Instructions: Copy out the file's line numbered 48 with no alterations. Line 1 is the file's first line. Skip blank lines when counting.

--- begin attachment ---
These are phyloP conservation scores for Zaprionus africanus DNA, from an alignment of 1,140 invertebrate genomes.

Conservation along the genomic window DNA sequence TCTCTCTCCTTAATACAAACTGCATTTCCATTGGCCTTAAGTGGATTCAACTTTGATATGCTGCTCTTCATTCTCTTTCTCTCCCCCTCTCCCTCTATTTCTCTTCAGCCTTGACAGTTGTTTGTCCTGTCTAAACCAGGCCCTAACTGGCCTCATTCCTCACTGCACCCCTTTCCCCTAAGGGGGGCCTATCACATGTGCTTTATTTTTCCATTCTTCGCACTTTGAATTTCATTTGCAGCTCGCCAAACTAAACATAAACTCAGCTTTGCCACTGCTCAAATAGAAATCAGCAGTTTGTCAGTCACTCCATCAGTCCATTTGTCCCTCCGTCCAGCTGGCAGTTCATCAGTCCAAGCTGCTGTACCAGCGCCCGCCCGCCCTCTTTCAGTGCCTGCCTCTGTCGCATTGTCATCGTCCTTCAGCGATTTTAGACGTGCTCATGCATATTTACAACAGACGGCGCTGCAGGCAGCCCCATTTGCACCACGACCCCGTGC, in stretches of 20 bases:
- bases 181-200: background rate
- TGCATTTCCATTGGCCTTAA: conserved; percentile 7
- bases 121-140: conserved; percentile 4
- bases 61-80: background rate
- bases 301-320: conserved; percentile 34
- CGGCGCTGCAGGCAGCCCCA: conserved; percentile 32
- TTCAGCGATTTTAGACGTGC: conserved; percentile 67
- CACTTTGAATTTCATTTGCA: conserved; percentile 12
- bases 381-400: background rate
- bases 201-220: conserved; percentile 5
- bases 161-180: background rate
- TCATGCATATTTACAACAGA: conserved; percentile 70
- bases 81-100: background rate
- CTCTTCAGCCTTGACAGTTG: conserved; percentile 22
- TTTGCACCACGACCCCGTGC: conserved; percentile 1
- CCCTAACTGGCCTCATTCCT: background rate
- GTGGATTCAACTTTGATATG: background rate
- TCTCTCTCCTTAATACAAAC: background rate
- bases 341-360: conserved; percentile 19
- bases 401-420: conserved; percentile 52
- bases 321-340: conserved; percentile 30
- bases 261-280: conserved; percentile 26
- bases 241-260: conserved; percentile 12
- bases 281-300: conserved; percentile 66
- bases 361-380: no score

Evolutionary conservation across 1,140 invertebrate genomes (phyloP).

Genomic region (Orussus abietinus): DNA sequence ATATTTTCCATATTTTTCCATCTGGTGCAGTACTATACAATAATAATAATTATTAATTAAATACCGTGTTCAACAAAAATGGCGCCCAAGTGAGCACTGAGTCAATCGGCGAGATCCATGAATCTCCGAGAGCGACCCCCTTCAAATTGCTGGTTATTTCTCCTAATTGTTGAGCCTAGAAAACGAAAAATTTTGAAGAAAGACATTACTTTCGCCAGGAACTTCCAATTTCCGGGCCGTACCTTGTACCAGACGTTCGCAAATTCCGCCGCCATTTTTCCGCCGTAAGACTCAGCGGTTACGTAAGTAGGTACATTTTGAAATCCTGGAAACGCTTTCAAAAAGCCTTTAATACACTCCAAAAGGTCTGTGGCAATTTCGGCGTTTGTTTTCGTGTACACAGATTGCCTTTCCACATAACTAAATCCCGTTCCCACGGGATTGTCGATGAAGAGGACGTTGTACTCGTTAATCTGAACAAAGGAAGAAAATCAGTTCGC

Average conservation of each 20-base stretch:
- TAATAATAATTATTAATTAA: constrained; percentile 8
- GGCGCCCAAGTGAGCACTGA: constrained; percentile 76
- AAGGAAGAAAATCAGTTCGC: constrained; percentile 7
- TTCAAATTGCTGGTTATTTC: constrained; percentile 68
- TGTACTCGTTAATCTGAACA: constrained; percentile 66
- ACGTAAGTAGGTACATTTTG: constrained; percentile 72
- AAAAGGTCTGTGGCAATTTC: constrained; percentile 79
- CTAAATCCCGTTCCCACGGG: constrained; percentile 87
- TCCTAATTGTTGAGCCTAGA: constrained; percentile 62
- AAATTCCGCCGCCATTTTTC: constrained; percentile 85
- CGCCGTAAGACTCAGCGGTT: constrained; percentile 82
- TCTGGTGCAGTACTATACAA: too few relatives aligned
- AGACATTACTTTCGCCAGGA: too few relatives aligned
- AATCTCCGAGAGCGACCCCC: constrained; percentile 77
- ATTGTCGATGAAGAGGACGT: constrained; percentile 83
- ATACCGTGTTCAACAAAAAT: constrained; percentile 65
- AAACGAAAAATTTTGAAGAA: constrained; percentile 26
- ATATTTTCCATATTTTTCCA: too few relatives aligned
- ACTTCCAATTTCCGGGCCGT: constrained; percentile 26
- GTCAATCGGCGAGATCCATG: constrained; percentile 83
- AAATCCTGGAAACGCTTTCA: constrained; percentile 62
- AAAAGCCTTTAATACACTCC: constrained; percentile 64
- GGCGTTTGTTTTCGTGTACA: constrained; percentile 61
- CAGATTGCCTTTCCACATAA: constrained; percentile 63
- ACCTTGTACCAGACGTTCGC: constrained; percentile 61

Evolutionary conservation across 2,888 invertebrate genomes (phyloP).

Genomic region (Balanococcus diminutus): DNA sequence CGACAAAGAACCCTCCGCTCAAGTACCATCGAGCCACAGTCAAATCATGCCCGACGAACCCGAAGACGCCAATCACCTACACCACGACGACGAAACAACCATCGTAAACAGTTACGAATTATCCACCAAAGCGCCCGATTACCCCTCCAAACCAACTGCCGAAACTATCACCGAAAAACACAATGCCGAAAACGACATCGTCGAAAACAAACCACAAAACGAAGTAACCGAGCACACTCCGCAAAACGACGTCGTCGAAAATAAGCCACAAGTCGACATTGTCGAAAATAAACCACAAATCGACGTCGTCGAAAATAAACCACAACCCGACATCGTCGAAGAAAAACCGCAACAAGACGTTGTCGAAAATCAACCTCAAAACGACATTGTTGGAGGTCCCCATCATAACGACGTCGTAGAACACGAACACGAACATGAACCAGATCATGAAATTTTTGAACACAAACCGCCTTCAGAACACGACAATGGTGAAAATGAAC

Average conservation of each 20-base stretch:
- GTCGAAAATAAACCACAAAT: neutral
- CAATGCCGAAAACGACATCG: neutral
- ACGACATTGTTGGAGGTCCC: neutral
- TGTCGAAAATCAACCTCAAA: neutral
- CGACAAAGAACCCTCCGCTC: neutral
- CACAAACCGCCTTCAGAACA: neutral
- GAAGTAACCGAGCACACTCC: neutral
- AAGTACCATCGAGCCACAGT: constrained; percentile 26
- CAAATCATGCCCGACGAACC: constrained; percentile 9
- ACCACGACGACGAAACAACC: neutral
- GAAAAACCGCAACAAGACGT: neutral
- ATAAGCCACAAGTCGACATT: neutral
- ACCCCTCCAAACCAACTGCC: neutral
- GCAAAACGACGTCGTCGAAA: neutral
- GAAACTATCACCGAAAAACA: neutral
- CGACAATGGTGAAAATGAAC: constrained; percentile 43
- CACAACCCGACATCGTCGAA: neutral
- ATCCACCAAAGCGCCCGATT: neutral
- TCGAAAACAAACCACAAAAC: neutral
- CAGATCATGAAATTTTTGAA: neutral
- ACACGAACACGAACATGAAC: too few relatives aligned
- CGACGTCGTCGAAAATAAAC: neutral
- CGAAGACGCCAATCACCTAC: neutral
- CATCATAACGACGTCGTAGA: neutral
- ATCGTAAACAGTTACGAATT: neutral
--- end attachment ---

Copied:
- ATATTTTCCATATTTTTCCA: too few relatives aligned